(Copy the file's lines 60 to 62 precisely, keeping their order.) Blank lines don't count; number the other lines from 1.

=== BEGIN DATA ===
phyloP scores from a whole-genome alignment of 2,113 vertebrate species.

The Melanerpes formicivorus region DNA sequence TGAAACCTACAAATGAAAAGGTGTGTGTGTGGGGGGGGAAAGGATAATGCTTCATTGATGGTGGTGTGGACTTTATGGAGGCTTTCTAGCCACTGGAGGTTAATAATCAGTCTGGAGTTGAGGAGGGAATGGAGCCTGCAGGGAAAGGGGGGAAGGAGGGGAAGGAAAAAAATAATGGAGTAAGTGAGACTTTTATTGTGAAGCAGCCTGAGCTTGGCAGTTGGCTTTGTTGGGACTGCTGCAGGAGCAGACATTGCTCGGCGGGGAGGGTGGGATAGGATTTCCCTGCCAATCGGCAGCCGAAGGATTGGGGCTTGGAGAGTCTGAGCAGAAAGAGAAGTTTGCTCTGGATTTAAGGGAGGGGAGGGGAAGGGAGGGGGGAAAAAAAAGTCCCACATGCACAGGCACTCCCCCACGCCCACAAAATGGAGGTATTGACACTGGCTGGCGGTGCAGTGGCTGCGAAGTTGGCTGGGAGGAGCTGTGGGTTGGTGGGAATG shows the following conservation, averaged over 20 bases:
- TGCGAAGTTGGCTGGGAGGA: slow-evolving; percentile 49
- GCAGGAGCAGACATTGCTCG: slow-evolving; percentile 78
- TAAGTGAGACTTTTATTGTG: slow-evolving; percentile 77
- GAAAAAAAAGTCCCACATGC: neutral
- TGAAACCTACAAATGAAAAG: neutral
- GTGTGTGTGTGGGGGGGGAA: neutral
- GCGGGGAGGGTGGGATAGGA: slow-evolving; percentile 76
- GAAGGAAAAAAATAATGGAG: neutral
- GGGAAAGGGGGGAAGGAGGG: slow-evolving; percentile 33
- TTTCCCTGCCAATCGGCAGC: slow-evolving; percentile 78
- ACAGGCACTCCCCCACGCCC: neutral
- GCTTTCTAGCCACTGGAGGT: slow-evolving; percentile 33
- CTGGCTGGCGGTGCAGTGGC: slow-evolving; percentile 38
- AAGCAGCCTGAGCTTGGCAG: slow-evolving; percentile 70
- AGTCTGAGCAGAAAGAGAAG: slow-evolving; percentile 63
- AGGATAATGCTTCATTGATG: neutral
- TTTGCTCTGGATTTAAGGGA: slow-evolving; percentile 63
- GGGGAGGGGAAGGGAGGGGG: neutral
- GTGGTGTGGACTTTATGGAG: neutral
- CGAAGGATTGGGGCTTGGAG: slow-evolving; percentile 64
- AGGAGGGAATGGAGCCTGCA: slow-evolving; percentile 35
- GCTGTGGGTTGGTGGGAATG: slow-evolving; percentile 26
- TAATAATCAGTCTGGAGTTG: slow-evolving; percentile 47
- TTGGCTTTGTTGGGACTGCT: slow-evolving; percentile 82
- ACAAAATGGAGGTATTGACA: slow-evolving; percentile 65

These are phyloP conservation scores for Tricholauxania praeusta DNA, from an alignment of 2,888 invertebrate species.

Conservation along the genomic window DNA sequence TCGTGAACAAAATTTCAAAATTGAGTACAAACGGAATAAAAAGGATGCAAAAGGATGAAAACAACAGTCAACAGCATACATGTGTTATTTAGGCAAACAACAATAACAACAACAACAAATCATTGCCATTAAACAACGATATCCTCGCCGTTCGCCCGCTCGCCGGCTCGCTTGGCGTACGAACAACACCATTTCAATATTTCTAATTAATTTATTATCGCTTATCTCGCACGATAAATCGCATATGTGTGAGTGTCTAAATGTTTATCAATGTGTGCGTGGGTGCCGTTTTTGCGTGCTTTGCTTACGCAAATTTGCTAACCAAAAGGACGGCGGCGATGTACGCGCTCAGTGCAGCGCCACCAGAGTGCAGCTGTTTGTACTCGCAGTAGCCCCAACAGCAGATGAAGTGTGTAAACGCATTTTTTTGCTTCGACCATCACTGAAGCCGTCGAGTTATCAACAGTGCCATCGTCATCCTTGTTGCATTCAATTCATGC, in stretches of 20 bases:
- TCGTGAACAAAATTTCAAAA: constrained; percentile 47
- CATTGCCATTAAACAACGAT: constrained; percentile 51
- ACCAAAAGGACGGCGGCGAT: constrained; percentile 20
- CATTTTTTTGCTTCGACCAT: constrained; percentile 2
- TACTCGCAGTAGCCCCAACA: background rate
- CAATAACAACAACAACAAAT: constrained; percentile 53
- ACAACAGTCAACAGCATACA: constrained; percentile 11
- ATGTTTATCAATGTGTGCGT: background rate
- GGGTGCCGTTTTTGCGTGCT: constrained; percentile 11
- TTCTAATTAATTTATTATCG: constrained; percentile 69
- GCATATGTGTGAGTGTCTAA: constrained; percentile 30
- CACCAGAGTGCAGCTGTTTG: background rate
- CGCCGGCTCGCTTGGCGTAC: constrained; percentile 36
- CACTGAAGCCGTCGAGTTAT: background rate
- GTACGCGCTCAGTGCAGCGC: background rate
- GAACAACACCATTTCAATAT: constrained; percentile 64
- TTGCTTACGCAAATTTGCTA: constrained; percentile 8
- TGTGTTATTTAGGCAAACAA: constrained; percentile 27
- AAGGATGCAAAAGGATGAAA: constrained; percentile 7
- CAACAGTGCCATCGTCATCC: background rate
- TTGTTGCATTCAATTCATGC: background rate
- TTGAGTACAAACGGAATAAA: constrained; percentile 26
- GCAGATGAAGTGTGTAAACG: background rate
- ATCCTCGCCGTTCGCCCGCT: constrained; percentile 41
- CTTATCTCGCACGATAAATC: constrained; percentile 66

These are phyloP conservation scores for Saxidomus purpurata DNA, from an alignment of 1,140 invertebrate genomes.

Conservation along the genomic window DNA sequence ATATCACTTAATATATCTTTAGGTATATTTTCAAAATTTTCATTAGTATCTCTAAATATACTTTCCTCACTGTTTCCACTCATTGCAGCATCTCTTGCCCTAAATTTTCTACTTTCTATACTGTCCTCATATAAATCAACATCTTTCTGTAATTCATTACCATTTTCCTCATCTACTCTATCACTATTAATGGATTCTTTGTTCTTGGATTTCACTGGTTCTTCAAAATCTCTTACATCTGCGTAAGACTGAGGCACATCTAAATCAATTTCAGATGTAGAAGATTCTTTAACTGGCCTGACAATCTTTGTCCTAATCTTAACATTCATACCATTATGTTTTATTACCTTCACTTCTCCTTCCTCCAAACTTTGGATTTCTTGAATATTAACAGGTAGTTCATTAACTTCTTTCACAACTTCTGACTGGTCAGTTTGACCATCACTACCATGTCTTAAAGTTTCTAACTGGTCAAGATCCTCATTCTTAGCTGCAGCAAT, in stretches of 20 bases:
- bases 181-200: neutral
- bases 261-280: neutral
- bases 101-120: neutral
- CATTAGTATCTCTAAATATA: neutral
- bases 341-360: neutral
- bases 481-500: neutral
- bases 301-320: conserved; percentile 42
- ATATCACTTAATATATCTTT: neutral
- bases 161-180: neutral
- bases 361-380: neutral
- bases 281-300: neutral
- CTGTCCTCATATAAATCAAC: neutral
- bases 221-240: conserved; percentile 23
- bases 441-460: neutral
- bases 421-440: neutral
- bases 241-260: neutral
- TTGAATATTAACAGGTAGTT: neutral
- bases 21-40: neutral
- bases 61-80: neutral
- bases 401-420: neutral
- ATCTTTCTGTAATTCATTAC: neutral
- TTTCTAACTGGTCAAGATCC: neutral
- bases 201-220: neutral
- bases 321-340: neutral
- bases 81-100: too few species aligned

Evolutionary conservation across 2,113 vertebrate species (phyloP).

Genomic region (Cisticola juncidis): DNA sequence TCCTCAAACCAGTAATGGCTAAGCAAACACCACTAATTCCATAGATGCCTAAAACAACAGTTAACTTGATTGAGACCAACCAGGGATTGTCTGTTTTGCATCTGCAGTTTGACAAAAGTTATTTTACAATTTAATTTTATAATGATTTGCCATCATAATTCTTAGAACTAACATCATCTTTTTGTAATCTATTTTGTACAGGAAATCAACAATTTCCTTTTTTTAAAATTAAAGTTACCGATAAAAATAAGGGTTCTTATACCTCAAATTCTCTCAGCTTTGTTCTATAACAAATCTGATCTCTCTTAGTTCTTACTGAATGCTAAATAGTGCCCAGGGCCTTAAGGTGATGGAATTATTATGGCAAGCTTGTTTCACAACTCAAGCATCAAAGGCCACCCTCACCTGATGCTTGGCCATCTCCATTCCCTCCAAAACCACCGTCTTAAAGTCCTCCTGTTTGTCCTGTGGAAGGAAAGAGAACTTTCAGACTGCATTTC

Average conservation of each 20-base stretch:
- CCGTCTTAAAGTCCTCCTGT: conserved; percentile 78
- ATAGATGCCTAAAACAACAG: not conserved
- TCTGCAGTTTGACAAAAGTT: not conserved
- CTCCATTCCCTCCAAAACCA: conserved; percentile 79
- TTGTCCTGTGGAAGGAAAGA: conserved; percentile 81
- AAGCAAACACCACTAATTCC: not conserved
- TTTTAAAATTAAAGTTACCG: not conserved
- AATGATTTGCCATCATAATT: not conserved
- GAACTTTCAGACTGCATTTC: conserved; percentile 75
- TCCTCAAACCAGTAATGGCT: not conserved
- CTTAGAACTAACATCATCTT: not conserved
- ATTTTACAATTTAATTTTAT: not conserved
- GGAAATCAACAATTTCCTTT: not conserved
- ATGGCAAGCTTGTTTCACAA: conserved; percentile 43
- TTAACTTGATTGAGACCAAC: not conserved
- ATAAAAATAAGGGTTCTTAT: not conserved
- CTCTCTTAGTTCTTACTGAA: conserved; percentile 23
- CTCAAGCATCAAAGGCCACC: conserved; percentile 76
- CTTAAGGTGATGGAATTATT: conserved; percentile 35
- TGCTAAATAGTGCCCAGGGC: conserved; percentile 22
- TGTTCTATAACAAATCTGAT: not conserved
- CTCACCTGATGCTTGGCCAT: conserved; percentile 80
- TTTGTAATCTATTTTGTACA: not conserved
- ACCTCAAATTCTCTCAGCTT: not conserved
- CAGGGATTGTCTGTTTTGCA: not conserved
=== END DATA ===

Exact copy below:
- CATTAGTATCTCTAAATATA: neutral
- bases 341-360: neutral
- bases 481-500: neutral